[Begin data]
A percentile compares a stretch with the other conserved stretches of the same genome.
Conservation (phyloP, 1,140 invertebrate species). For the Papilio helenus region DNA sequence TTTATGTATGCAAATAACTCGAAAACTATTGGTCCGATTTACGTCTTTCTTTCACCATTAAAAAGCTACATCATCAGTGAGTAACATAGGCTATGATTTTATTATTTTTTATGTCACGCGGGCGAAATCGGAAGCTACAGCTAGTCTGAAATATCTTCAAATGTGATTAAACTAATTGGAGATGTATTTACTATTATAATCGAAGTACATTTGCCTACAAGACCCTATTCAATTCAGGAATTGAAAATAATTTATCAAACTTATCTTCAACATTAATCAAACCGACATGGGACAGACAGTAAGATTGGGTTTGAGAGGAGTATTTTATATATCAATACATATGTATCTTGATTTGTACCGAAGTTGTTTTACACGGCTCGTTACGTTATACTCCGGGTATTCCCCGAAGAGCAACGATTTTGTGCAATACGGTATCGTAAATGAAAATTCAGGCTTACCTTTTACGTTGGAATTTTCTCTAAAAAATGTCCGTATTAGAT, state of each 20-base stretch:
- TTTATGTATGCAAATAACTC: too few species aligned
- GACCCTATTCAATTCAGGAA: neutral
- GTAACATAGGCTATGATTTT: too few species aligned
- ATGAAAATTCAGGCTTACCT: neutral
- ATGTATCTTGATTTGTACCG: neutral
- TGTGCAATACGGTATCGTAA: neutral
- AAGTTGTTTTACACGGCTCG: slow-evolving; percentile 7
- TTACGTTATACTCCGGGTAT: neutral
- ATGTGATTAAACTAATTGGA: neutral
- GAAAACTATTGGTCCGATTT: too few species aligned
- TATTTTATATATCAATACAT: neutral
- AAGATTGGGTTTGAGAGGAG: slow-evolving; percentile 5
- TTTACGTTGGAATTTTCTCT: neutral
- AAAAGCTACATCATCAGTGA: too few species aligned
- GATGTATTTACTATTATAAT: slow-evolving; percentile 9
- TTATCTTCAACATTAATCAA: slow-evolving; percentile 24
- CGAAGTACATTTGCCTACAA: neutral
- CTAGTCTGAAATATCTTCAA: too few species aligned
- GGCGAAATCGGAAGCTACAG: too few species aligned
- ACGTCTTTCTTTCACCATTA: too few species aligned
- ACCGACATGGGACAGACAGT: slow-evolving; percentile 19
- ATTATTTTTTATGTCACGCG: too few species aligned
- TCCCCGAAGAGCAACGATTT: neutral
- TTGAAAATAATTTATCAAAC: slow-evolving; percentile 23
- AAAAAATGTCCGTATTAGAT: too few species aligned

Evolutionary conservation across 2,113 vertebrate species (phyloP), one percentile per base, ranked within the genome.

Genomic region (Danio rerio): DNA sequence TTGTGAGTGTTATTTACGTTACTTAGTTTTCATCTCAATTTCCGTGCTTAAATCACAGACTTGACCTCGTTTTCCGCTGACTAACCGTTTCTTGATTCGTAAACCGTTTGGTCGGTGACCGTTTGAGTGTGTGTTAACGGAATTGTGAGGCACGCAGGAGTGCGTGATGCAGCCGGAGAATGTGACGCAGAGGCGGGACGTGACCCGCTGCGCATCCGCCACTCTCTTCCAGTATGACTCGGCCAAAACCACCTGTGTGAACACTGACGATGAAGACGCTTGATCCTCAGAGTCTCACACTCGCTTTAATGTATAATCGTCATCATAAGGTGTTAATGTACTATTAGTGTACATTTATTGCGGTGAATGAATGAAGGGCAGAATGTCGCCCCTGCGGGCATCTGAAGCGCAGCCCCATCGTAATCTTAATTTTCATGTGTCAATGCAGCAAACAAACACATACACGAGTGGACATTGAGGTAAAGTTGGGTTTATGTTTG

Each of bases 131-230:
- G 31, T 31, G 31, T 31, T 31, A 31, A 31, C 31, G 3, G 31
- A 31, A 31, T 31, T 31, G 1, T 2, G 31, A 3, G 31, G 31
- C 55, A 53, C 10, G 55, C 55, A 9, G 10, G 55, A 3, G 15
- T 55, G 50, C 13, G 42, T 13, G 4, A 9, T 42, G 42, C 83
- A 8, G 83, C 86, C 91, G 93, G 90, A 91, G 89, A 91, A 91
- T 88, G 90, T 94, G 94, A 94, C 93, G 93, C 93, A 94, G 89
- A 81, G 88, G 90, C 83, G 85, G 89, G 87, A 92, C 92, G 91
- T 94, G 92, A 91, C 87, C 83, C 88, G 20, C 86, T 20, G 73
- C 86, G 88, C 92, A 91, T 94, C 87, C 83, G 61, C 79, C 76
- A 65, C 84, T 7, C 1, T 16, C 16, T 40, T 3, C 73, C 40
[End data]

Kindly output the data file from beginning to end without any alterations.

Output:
A percentile compares a stretch with the other conserved stretches of the same genome.
Conservation (phyloP, 1,140 invertebrate species). For the Papilio helenus region DNA sequence TTTATGTATGCAAATAACTCGAAAACTATTGGTCCGATTTACGTCTTTCTTTCACCATTAAAAAGCTACATCATCAGTGAGTAACATAGGCTATGATTTTATTATTTTTTATGTCACGCGGGCGAAATCGGAAGCTACAGCTAGTCTGAAATATCTTCAAATGTGATTAAACTAATTGGAGATGTATTTACTATTATAATCGAAGTACATTTGCCTACAAGACCCTATTCAATTCAGGAATTGAAAATAATTTATCAAACTTATCTTCAACATTAATCAAACCGACATGGGACAGACAGTAAGATTGGGTTTGAGAGGAGTATTTTATATATCAATACATATGTATCTTGATTTGTACCGAAGTTGTTTTACACGGCTCGTTACGTTATACTCCGGGTATTCCCCGAAGAGCAACGATTTTGTGCAATACGGTATCGTAAATGAAAATTCAGGCTTACCTTTTACGTTGGAATTTTCTCTAAAAAATGTCCGTATTAGAT, state of each 20-base stretch:
- TTTATGTATGCAAATAACTC: too few species aligned
- GACCCTATTCAATTCAGGAA: neutral
- GTAACATAGGCTATGATTTT: too few species aligned
- ATGAAAATTCAGGCTTACCT: neutral
- ATGTATCTTGATTTGTACCG: neutral
- TGTGCAATACGGTATCGTAA: neutral
- AAGTTGTTTTACACGGCTCG: slow-evolving; percentile 7
- TTACGTTATACTCCGGGTAT: neutral
- ATGTGATTAAACTAATTGGA: neutral
- GAAAACTATTGGTCCGATTT: too few species aligned
- TATTTTATATATCAATACAT: neutral
- AAGATTGGGTTTGAGAGGAG: slow-evolving; percentile 5
- TTTACGTTGGAATTTTCTCT: neutral
- AAAAGCTACATCATCAGTGA: too few species aligned
- GATGTATTTACTATTATAAT: slow-evolving; percentile 9
- TTATCTTCAACATTAATCAA: slow-evolving; percentile 24
- CGAAGTACATTTGCCTACAA: neutral
- CTAGTCTGAAATATCTTCAA: too few species aligned
- GGCGAAATCGGAAGCTACAG: too few species aligned
- ACGTCTTTCTTTCACCATTA: too few species aligned
- ACCGACATGGGACAGACAGT: slow-evolving; percentile 19
- ATTATTTTTTATGTCACGCG: too few species aligned
- TCCCCGAAGAGCAACGATTT: neutral
- TTGAAAATAATTTATCAAAC: slow-evolving; percentile 23
- AAAAAATGTCCGTATTAGAT: too few species aligned

Evolutionary conservation across 2,113 vertebrate species (phyloP), one percentile per base, ranked within the genome.

Genomic region (Danio rerio): DNA sequence TTGTGAGTGTTATTTACGTTACTTAGTTTTCATCTCAATTTCCGTGCTTAAATCACAGACTTGACCTCGTTTTCCGCTGACTAACCGTTTCTTGATTCGTAAACCGTTTGGTCGGTGACCGTTTGAGTGTGTGTTAACGGAATTGTGAGGCACGCAGGAGTGCGTGATGCAGCCGGAGAATGTGACGCAGAGGCGGGACGTGACCCGCTGCGCATCCGCCACTCTCTTCCAGTATGACTCGGCCAAAACCACCTGTGTGAACACTGACGATGAAGACGCTTGATCCTCAGAGTCTCACACTCGCTTTAATGTATAATCGTCATCATAAGGTGTTAATGTACTATTAGTGTACATTTATTGCGGTGAATGAATGAAGGGCAGAATGTCGCCCCTGCGGGCATCTGAAGCGCAGCCCCATCGTAATCTTAATTTTCATGTGTCAATGCAGCAAACAAACACATACACGAGTGGACATTGAGGTAAAGTTGGGTTTATGTTTG

Each of bases 131-230:
- G 31, T 31, G 31, T 31, T 31, A 31, A 31, C 31, G 3, G 31
- A 31, A 31, T 31, T 31, G 1, T 2, G 31, A 3, G 31, G 31
- C 55, A 53, C 10, G 55, C 55, A 9, G 10, G 55, A 3, G 15
- T 55, G 50, C 13, G 42, T 13, G 4, A 9, T 42, G 42, C 83
- A 8, G 83, C 86, C 91, G 93, G 90, A 91, G 89, A 91, A 91
- T 88, G 90, T 94, G 94, A 94, C 93, G 93, C 93, A 94, G 89
- A 81, G 88, G 90, C 83, G 85, G 89, G 87, A 92, C 92, G 91
- T 94, G 92, A 91, C 87, C 83, C 88, G 20, C 86, T 20, G 73
- C 86, G 88, C 92, A 91, T 94, C 87, C 83, G 61, C 79, C 76
- A 65, C 84, T 7, C 1, T 16, C 16, T 40, T 3, C 73, C 40